Author Dr. Cornelius Grove is Today’s Honoree

About The Book:

A Mirror for Americans: What the East Asian Experience Tells Us about Teaching Students Who Excel discusses not only what happens in East Asian schools and classrooms but also, and more significantly, the values that shape how teachers there instruct and interact with their pupils. By revealing the nature of teacher-pupil relationships in East Asia, Grove enables readers to step back and reassess our American ways of thinking about teachers, pupils, academic learning, and classroom processes.

Why did Grove entitle this book A Mirror for Americans? People who’ve had experience in an unfamiliar culture often remark that they now see their own culture with fresh eyes. It’s as though they’ve looked into a mirror and seen alternative possibilities for their lives. They realize their home culture has features that aren’t “givens” but instead are choices. Different choices could be made.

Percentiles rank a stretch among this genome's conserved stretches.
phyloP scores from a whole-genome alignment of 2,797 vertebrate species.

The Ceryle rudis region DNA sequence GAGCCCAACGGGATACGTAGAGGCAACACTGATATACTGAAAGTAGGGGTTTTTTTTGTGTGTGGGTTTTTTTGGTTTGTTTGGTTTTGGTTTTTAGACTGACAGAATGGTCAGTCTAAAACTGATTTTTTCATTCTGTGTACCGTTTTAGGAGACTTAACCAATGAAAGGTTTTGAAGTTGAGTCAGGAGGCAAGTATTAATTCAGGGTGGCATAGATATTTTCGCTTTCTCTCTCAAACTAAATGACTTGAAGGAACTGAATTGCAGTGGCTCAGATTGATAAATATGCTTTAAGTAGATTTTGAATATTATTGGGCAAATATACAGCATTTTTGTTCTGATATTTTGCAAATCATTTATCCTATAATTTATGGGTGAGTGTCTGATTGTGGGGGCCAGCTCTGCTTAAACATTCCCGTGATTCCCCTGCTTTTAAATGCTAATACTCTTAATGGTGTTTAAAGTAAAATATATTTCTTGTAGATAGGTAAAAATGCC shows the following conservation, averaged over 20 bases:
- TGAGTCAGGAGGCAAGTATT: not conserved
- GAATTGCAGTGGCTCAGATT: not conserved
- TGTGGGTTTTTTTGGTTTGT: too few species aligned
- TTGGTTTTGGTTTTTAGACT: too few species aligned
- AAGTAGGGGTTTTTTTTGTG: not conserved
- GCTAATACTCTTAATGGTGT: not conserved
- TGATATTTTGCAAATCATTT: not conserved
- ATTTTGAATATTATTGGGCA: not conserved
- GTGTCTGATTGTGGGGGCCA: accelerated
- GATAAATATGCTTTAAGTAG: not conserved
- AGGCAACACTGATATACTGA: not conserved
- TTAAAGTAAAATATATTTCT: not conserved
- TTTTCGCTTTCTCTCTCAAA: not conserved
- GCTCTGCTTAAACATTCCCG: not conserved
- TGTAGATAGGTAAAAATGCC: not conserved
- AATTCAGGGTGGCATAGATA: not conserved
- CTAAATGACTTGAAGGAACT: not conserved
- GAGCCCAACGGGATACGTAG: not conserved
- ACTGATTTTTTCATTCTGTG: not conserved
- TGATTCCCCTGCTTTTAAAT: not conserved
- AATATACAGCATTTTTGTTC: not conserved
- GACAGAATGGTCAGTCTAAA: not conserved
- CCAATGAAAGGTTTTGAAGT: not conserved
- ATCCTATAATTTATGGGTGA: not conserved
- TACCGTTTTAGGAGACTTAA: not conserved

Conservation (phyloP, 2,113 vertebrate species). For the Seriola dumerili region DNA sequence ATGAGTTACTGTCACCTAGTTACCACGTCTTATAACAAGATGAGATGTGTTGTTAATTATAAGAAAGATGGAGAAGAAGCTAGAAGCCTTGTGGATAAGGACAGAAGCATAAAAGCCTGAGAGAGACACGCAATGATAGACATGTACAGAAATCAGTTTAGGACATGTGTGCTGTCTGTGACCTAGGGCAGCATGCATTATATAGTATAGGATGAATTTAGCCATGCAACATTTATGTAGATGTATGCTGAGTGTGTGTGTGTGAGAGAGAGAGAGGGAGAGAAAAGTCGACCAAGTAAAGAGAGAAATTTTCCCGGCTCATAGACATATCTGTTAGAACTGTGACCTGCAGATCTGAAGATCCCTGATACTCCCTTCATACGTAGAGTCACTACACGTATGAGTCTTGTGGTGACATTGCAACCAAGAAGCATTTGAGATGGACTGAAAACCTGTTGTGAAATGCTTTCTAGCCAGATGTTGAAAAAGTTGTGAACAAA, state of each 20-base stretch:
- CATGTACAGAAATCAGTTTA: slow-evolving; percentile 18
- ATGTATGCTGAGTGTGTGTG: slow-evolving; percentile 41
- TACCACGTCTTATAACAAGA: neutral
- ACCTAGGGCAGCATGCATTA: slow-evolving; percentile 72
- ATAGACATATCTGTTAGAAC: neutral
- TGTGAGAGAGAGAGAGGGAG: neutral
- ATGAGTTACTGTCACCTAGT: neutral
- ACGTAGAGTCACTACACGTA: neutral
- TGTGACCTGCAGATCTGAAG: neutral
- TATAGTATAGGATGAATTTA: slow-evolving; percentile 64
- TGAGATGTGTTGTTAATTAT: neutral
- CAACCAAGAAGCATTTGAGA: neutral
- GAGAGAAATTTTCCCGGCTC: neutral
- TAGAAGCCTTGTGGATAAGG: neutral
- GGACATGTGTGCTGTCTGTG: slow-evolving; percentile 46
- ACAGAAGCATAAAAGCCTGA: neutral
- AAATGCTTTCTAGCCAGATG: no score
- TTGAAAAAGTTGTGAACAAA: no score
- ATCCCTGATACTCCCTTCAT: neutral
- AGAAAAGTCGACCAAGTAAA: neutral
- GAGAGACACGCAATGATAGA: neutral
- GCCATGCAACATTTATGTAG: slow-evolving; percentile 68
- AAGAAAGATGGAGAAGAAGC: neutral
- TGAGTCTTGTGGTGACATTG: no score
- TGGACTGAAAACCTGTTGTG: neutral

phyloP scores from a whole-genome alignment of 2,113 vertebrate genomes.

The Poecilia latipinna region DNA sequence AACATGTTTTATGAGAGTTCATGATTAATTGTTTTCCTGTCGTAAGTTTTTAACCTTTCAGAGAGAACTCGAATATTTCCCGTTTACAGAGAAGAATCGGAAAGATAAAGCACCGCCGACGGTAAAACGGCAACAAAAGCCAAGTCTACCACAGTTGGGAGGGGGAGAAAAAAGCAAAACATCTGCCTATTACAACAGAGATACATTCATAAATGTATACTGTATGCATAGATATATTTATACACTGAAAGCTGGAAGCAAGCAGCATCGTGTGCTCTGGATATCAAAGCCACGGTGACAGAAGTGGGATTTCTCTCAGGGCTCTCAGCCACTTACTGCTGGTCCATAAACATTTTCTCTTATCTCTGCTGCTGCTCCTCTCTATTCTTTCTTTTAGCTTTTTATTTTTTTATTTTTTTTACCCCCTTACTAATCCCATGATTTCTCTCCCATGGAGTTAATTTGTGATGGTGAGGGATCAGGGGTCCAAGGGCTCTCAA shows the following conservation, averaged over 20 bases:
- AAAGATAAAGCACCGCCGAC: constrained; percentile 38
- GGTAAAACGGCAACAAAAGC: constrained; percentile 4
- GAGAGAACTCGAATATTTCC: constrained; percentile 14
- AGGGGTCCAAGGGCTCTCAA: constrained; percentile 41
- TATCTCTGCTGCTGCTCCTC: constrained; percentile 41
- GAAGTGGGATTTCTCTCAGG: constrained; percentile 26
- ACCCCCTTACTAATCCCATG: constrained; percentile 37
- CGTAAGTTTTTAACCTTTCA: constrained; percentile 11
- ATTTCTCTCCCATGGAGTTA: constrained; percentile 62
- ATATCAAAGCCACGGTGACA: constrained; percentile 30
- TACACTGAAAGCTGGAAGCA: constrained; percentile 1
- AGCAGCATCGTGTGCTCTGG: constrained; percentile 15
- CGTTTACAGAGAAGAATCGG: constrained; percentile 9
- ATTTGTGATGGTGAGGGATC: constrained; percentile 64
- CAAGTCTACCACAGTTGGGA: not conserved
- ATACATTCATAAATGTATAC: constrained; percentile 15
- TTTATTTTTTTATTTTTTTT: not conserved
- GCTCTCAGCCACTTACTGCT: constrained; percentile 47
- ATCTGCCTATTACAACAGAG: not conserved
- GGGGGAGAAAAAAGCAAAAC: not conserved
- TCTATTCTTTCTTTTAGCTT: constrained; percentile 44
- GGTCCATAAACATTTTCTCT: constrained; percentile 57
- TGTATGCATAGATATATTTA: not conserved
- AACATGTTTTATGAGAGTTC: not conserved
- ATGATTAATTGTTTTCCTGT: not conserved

The mirror provided by A Mirror for Americans enables readers to see that East Asian teachers’ methods actually are not vastly different from American teacher’s methods. The big difference that yields those superior students is the underlying values that drive East Asians’ approach to children and their classroom learning.

The most basic value-difference is that individualism is exceptionally strong here in the U.S., whereas in East Asia, family- and community-focused values have prevailed across centuries.

About The Author:

Author Cornelius N. Grove holds a Master of Arts in Teaching degree from Johns Hopkins and a Doctor of Education from Columbia. He has had a decades-long fascination with the cultural factors that affect children’s ability to learn in school. At a 2005 conference in Singapore, he spoke about the two instructional styles found around the world. In 2013 he wrote The Aptitude Myth: How an Ancient Belief Came to Undermine Children’s Learning Today, a historical study of why most Americans believe that inborn ability determines school performance. For two recently published encyclopedias (2015 and 2017), he wrote entries on “pedagogy across cultures.” And now with A Mirror for Americans and The Drive to Learn, he is revealing the complementary roles played by home and school in building children’s academic prowess.

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